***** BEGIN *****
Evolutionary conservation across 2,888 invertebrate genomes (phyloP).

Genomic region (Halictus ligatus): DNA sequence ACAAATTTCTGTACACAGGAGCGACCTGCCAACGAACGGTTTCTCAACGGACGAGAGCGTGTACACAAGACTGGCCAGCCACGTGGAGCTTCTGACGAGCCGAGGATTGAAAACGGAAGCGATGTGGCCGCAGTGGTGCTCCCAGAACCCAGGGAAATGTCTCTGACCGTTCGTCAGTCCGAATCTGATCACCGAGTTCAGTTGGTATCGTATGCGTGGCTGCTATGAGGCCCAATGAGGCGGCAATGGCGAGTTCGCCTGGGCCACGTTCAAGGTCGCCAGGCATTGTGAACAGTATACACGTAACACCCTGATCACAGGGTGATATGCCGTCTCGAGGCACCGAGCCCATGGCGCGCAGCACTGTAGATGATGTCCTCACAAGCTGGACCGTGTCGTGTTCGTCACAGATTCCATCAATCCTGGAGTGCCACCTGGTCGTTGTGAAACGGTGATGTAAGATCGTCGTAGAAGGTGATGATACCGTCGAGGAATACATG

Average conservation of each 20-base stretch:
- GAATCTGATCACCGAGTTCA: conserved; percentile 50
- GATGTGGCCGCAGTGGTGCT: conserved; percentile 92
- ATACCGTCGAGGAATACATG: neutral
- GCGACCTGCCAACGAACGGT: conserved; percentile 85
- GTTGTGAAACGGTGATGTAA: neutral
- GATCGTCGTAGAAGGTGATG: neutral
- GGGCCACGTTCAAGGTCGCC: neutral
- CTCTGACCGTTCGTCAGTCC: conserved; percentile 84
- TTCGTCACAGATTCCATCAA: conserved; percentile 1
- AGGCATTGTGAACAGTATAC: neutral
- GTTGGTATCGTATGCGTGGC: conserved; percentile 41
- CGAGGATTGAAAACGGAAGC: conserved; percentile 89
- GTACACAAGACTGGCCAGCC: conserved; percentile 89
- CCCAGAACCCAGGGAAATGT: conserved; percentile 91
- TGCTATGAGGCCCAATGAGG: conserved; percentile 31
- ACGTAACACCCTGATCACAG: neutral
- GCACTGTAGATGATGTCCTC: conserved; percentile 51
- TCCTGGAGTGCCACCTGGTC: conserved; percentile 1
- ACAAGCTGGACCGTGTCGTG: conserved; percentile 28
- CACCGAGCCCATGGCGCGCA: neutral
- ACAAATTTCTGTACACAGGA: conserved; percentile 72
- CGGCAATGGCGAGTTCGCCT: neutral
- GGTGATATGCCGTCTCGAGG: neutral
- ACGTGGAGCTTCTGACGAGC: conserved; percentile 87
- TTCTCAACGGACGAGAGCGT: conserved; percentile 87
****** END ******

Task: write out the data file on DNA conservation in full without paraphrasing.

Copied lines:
Evolutionary conservation across 2,888 invertebrate genomes (phyloP).

Genomic region (Halictus ligatus): DNA sequence ACAAATTTCTGTACACAGGAGCGACCTGCCAACGAACGGTTTCTCAACGGACGAGAGCGTGTACACAAGACTGGCCAGCCACGTGGAGCTTCTGACGAGCCGAGGATTGAAAACGGAAGCGATGTGGCCGCAGTGGTGCTCCCAGAACCCAGGGAAATGTCTCTGACCGTTCGTCAGTCCGAATCTGATCACCGAGTTCAGTTGGTATCGTATGCGTGGCTGCTATGAGGCCCAATGAGGCGGCAATGGCGAGTTCGCCTGGGCCACGTTCAAGGTCGCCAGGCATTGTGAACAGTATACACGTAACACCCTGATCACAGGGTGATATGCCGTCTCGAGGCACCGAGCCCATGGCGCGCAGCACTGTAGATGATGTCCTCACAAGCTGGACCGTGTCGTGTTCGTCACAGATTCCATCAATCCTGGAGTGCCACCTGGTCGTTGTGAAACGGTGATGTAAGATCGTCGTAGAAGGTGATGATACCGTCGAGGAATACATG

Average conservation of each 20-base stretch:
- GAATCTGATCACCGAGTTCA: conserved; percentile 50
- GATGTGGCCGCAGTGGTGCT: conserved; percentile 92
- ATACCGTCGAGGAATACATG: neutral
- GCGACCTGCCAACGAACGGT: conserved; percentile 85
- GTTGTGAAACGGTGATGTAA: neutral
- GATCGTCGTAGAAGGTGATG: neutral
- GGGCCACGTTCAAGGTCGCC: neutral
- CTCTGACCGTTCGTCAGTCC: conserved; percentile 84
- TTCGTCACAGATTCCATCAA: conserved; percentile 1
- AGGCATTGTGAACAGTATAC: neutral
- GTTGGTATCGTATGCGTGGC: conserved; percentile 41
- CGAGGATTGAAAACGGAAGC: conserved; percentile 89
- GTACACAAGACTGGCCAGCC: conserved; percentile 89
- CCCAGAACCCAGGGAAATGT: conserved; percentile 91
- TGCTATGAGGCCCAATGAGG: conserved; percentile 31
- ACGTAACACCCTGATCACAG: neutral
- GCACTGTAGATGATGTCCTC: conserved; percentile 51
- TCCTGGAGTGCCACCTGGTC: conserved; percentile 1
- ACAAGCTGGACCGTGTCGTG: conserved; percentile 28
- CACCGAGCCCATGGCGCGCA: neutral
- ACAAATTTCTGTACACAGGA: conserved; percentile 72
- CGGCAATGGCGAGTTCGCCT: neutral
- GGTGATATGCCGTCTCGAGG: neutral
- ACGTGGAGCTTCTGACGAGC: conserved; percentile 87
- TTCTCAACGGACGAGAGCGT: conserved; percentile 87